hotel owners balked at renting
their hotels to the United States
army, newspapers beat the drums
about the lack of all the hotel
men on the Beach They were
called disciples of avarice" .
Headlines were not lacking to de-
REAL ESTATEMIAMI BEACH
Miami Beach Real Estate
B. E. BRONSTON
605 Lincoln Road Ph. 5-5868
For Richer, Grssnsr Lawn
And Shrsbbsry Try
Risrsnnc melts sss bs sktslsr*
trass this H<* stoat fsai wMck
cantatas sslssxais that will bslp
k*B> rhlnrt boss sat at asar laws.
Sals sKcloslTCly sT
Ml I. MIAMI VI. MMI Mill
scribe this "awful blot on the fair
name of Miami," this "reflection
upon the patriotism of the Miami
area." The Associated Press sent
stories throughout the country.
Feeling in restaurant conversa-
tions ran high and a certain
"100% American" group began
to call the Jewish hotel men with
threats to break their windows.
Minimum of Cost
In view of all this hulabaloo,
which made good newspaper
copy, it was a source of satis-
faction to read a few days ago a
report of the House of Represen-
tatives military affairs commit-
tee, on the army-hotel negotia-
tions This report lauded the
leasing and training program and
pointed out that all of the trans-
actions had been carried out with
such fairness on the part of the
hotel men that the average cost
per man in training was consid-
erably lower than spent by the
war department for the construc-
tion of camps:
"The efficiency of the army's
program here (in Miami Beach)
clearly was silhouetted against
the per man housing in camps
and cantonments when it was
pointed out that the average cost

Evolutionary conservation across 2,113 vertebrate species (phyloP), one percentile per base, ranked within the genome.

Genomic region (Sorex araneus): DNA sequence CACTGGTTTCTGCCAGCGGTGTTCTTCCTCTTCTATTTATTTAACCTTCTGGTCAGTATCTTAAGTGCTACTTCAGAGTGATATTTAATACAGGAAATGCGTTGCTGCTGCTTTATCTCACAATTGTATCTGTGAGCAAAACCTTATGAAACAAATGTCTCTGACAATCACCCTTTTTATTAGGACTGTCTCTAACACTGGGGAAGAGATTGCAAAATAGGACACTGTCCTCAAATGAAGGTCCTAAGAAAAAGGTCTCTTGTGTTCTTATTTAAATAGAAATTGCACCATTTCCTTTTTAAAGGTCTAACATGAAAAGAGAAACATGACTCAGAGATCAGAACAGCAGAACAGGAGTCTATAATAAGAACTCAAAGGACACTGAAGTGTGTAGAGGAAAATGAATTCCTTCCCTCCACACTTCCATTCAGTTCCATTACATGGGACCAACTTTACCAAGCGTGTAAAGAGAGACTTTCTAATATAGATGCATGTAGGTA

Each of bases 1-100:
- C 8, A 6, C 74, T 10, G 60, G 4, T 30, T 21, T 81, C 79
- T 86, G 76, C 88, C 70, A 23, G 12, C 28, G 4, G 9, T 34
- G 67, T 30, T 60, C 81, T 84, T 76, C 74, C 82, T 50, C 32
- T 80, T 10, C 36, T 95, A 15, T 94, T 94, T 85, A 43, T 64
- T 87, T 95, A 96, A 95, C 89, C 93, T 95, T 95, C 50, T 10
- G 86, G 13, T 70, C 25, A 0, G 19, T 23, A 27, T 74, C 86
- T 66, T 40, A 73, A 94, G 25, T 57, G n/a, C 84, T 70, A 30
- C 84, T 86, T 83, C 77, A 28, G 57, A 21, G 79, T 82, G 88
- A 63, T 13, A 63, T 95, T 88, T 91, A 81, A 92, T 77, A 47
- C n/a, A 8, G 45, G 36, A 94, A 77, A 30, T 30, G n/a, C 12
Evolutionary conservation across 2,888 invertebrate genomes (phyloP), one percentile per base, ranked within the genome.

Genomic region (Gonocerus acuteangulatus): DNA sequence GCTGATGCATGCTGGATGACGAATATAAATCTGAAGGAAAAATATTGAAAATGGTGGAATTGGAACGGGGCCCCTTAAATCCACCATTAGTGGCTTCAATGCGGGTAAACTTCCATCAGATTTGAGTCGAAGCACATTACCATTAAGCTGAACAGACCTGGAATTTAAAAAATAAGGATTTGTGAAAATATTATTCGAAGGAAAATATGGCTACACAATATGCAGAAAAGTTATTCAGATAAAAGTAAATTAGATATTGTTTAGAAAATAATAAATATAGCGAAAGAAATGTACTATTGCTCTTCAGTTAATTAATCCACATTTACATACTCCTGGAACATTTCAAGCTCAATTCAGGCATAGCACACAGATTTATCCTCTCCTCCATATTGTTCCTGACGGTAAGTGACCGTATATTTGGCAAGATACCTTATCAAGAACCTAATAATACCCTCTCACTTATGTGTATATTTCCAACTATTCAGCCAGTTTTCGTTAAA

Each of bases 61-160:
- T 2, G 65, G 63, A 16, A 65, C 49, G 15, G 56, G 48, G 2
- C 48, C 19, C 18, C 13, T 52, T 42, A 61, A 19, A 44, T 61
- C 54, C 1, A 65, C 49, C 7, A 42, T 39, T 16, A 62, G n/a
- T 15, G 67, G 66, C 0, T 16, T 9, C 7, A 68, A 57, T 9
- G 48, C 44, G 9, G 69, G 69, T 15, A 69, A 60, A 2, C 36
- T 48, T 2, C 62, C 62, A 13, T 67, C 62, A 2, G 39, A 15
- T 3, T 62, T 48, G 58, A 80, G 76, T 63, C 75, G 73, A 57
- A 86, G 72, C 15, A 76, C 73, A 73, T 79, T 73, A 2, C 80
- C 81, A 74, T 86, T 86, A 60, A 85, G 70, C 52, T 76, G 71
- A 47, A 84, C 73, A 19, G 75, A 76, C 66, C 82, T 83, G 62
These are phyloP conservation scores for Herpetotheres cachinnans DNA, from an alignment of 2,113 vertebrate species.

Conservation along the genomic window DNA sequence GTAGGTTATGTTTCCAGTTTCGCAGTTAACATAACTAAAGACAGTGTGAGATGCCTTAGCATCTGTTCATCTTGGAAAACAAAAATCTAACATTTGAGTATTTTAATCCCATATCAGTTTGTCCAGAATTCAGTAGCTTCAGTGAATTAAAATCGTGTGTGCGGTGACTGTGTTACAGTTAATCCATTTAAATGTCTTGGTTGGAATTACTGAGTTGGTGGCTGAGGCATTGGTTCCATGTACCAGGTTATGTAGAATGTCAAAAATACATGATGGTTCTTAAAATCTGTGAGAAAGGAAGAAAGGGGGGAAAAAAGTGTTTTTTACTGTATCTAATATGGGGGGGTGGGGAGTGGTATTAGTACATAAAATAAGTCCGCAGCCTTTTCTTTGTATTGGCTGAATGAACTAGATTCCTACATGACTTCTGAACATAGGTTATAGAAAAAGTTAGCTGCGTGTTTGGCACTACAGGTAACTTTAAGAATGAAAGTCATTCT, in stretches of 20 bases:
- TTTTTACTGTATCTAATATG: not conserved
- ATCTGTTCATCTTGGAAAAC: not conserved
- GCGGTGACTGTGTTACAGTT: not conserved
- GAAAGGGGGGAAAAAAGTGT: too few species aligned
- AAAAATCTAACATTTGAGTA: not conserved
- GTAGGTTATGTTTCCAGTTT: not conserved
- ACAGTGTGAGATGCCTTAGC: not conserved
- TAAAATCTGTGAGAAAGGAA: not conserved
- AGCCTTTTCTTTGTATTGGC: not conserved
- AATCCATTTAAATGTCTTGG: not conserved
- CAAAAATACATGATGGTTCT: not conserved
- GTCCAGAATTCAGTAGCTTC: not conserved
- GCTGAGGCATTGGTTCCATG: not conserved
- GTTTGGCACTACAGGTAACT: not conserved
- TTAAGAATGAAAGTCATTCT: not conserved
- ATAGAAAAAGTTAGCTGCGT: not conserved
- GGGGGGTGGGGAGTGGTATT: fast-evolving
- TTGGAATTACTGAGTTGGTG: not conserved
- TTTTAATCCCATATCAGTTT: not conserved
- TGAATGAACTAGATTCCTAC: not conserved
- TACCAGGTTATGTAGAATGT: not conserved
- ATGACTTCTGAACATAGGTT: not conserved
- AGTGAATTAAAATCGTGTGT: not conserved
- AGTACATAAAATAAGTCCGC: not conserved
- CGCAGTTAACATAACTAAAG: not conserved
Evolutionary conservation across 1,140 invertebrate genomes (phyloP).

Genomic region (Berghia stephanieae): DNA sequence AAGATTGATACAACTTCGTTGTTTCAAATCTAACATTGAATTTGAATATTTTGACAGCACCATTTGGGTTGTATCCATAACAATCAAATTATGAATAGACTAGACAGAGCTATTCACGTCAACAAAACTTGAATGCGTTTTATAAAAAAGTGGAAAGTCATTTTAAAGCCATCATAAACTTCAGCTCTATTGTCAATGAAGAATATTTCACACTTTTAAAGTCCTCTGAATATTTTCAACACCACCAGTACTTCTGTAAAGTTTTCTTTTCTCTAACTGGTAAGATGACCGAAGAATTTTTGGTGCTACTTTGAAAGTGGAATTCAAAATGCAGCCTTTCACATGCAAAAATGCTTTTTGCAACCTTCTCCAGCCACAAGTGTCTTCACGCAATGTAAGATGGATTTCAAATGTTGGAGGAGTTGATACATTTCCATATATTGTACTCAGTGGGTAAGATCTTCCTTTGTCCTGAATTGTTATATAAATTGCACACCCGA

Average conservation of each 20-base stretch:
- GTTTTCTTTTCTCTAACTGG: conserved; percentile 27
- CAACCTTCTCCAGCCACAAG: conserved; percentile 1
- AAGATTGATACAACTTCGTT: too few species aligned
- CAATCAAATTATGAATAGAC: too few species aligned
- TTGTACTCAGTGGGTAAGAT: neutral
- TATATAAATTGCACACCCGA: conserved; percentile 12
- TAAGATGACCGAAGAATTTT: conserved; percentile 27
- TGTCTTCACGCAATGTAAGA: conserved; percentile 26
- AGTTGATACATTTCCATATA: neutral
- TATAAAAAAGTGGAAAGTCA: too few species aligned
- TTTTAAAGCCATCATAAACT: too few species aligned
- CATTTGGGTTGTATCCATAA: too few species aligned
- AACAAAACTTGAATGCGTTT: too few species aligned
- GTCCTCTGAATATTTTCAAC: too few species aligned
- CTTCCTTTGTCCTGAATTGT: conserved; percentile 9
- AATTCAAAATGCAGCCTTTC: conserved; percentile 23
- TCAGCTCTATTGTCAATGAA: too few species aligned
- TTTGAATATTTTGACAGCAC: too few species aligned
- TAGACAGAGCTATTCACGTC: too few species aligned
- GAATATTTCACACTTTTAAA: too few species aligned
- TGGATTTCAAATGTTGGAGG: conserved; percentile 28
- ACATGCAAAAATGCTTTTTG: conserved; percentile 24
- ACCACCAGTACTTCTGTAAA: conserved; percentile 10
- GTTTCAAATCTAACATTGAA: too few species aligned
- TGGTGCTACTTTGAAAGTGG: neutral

per man under the cost-plus-a-
lixed-fee contracts (camps and
cantonments) was S684.94 .
The highest individual camp on
this basis was Camp Polk, La.,
where the cost ran to S1263.ll
per man, this against a $20.00 per
man figure for Miami Beach" .
The report further indicated that
90.000 men had been trained to
date with a minimum of cost and
maximum of efficiency.
These facts are worthy of wide-
spread circulation We wonder
how many of them will percolate
to other parts of the country,
where the wire dispatches origin-
al ly were sent Since the House
report is not sensational enough,
we doubt that it will reach the
huge audience it should And
many who drew false conclusions
from the original stories will not
have them corrected.
At any rate, the record is clear
for all who honestly want to ex-
amine it If each reader of our
column will clip this item and
send it to a friend in another part
of the country a tremendous
amount of good will be clone
through the word-of-mouth pro-
paganda that will ensue.
Tidbits from Everywhere
by PHINEAS J. BIRON
(CONTINUED FRtlM PAGE 4)
1389 N. W. 7th St. Ph. 3-7301
Be&t care for chronic sick, conva-
lescent and elderly people
$25 WEEKLY UP
ssssssi Large Beautiful Groundsaassn
I WANT MY MILK
The published version was only
an expurgated, greatly diluted
piece Watch out for the forth-
coming Saturday Evening Post
piece on Justice Samuel Rosen-
man ... It was written despite
has protests The Judge does
not like publicity Publishers
Simon and Schuster are wonder-
ing when they're going to have
the complete manuscript of the
autobiography Bernard M. Ba-
ruch promised them quite some
years ago ... So far only a cou-
ple of chapters have been turned
in to themno doubt because Ba-
ruch is so busy living his life
that he has no time to write
much about it.
We wonder whether Michael
Nostradamus, the sixteenth-cen-
tury French Jewish physician
who worked up quite a reputa-
tion as a soothsayer and prophet
of things to come, foresaw that
the time would come when a
New York hotel would fix up a
Nostradamus Room for the edi-
fication of its patrons, with the
entertainment provided by for-
tune tellers, astrologers. and
such Jacob Fishman. the Jew-
ish morning Journal's popular
columnist, is spending some of
his spare time these days reading
up on his Rambam. to oblige a
feminine reader who had learned.
through the paper, that the fam-
ous philosopher and physician
had a cure lor asthma, a disease